We trawl the classifieds to find a secondhand 50ft flybridge cruiser that won't break the bank

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PRESTIGE 500
2015
£584,050
Prestige 500

When the 500 launched in 2011, it was a bit of a game changer. From the hull windows instead of portholes to the mirrored saloon glazing and taut clean lines, it was very much a product of the Teenies. But the real game changing took place inside.

INTERIOR
The galley-aft layout, putting the kitchen directly inside the saloon doors, whilst modern, was nothing new, although the one-piece glazing either side of the saloon is pretty swish.

What was unique on an aft- cockpit flybridge cruiser just under 50ft was separate access to the master. The forward companionway leading to cabins two and three is in its usual place forward of the saloon, but to reach the owner’s quarters you need to hook a sharp right as you pass through the saloon doors to your own private stairway.

A useful corollary of this layout is a narrower forward passageway as it no longer has to allow access aft, resulting in twin beds rather than bunks in cabin three.

Prestige 550

EXTERIOR
Unusually, the saloon doors slide in both directions. Slid one way, they make an easy route from saloon to cockpit, slid the other, they give direct access to the galley.

On the flybridge, creating more headroom inside results in a large sunpad next to the double helm. But that still leaves space for a generous L-shaped dinette further aft.

PERFORMANCE
Twin Volvo Penta IPS600s gave 435hp aside for a top end of 28.5 knots when we tested it, for 20-25 knots of cruise speed.

SEAKEEPING
A main benefit of IPS is siting the engines further aft than traditional shaftdrive, which is what creates space for the big mid cabins.

Unusually though, Prestige chose to sacrifice a little of that by positioning the engines slightly further forward and linking to the pods with jack shafts. Doing so moves the centre of gravity forward to keep the bow planted.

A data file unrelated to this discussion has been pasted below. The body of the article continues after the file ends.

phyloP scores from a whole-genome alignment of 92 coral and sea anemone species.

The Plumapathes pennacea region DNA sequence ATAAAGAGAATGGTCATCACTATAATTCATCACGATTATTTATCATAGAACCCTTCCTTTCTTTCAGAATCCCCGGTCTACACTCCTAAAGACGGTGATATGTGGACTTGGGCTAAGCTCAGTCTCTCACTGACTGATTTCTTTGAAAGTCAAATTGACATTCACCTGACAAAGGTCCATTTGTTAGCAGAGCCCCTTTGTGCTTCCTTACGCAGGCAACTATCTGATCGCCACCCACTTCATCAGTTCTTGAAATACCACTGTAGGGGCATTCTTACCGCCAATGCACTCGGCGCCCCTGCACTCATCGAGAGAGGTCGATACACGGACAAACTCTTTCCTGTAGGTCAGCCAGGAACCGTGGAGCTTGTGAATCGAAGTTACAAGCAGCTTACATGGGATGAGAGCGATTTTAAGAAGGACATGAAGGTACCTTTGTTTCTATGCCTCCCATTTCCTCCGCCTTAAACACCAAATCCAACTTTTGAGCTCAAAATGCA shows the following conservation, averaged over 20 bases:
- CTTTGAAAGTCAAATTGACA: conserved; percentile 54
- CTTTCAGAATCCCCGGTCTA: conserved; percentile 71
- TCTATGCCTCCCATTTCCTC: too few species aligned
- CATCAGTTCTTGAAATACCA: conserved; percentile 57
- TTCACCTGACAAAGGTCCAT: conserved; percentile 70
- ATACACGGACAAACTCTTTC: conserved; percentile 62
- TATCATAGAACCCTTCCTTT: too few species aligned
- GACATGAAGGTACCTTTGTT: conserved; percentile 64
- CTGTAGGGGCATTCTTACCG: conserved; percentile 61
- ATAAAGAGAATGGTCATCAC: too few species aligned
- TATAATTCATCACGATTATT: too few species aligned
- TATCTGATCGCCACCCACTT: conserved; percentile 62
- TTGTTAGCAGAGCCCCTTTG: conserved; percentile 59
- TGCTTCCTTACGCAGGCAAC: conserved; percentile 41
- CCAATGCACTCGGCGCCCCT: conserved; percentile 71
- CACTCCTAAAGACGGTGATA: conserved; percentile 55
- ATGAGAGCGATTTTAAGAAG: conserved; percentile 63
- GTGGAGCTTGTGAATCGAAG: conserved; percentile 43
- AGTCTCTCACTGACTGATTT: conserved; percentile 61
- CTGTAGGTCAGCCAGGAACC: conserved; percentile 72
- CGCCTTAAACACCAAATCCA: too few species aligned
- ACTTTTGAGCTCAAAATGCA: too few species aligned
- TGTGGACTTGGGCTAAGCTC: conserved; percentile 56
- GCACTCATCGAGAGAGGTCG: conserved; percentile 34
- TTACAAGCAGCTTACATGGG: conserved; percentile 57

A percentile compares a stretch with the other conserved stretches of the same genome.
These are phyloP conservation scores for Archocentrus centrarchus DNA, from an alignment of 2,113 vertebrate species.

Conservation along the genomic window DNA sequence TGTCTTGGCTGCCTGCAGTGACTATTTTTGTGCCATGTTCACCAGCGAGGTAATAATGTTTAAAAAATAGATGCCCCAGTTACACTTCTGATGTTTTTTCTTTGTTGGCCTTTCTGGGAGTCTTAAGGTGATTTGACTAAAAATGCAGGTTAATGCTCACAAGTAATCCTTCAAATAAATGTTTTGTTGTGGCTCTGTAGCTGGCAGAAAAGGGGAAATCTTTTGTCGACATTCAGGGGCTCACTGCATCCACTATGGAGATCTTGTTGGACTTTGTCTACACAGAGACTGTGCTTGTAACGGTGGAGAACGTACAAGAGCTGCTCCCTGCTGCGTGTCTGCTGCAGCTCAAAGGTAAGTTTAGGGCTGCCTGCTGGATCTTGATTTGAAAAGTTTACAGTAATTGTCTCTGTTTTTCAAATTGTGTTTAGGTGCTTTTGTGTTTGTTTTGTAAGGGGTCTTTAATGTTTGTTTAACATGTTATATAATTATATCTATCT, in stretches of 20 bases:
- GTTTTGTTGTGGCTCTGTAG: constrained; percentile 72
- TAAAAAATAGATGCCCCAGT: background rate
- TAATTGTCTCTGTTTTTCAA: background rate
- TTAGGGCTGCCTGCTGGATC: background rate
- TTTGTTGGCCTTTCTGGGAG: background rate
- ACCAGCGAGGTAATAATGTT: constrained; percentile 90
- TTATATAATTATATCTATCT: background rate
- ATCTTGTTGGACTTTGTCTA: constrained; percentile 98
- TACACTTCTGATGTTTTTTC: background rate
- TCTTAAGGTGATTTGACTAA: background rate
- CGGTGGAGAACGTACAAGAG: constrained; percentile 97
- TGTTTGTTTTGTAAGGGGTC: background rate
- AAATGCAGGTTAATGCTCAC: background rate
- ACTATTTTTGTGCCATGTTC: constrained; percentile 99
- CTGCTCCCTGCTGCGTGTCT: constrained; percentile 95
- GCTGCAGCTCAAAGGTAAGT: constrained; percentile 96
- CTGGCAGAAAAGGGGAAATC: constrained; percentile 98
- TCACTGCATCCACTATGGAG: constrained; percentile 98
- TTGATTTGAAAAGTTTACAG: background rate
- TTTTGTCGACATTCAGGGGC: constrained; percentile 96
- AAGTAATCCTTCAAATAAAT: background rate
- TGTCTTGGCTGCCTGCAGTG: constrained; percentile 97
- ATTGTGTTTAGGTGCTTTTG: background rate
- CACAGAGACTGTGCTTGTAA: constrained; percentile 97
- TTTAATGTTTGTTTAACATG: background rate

DATA
Length 49ft 10in (15.2m)
Beam 14ft 9in (4.5m)
Draught 3ft 5in (1.1m)
Displacement 13.5 tonnes
Fuel capacity 286 gallons (1,300 litres)
Engines Twin Volvo Penta IPS600 435hp diesel

BENETEAU MC5
2016
£475,000
Beneteau MC5

Jeanneau realised fairly early on that if it wanted to extend its range into the upper echelons of six-figure prices, it was going to need a posher brand.

‘Prestige’ was the answer, the aquatic equivalent of Lexus to Toyota. Beneteau already owned an Italian superyacht builder called (weirdly) Monte Carlo Yachts, so when it began exploring more rarified areas of the market for its French-built mass- production boats, it riffed off its exclusive offshoot and introduced the MC range, first of which was the MC5.

INTERIOR
It wasn’t just the name that tapped into its aristocratic cousin’s lineage. Beneteau also adopted Monte Carlo’s signature circular hull windows for the master cabin, albeit one – the genuine Monte Carlos got two per side.

Beneteau MC5

It gives the midships master cabin a unique outlook, mirrored by the circular portholes for the two guest cabins, the smaller of which gets twin bunks. On the main deck, the galley is fashionably aft and the woodwork fashionably pale.

Beneteau MC5

EXTERIOR
The designer ambience extends to the outside, where those big circular windows are bezelled with a rim of stainless steel, matched by the other portholes.

Beneteau MC5

Check out the black pillars that surround the saloon glazing and single-piece windscreen, as well as the front of the flybridge.

PERFORMANCE
Twin Volvo Penta IPS500 engines at 370hp each were an option, but the twin 435hp IPS600s of this boat are a better fit, pushing its 15 tonnes to a top speed of up to 28 knots and cruising comfortably between 22 and 25 knots.

SEAKEEPING
A prominent sprayrail that curls back from the bow and delves down to the waterline aft combines with the flared bow to do a great job of keeping the spray down. The ride is soft and planted and the pod drives provide plenty of grip, both during low-speed manoeuvres and high-speed turns.

DATA
Length 49ft 10in (15.2m)
Beam 14ft 1in (4.3m)
Draught 3ft 1in (1.1m)
Displacement 14.7 tonnes
Fuel capacity 286 gallons (1,300 litres)
Engines Twin Volvo Penta IPS600 435hp diesel

FAIRLINE SQUADRON 52
2000 £249,950
Fairline Squadron 52

The Squadron 52 is a great example of the confidence Fairline portrayed at the turn of the century.

Rather than another three-cabin cruiser, Fairline set out to produce a mini superyacht aimed at luxury and comfort rather than maximising sleeping space. The result was an intriguing, offbeat alternative to the mainstream.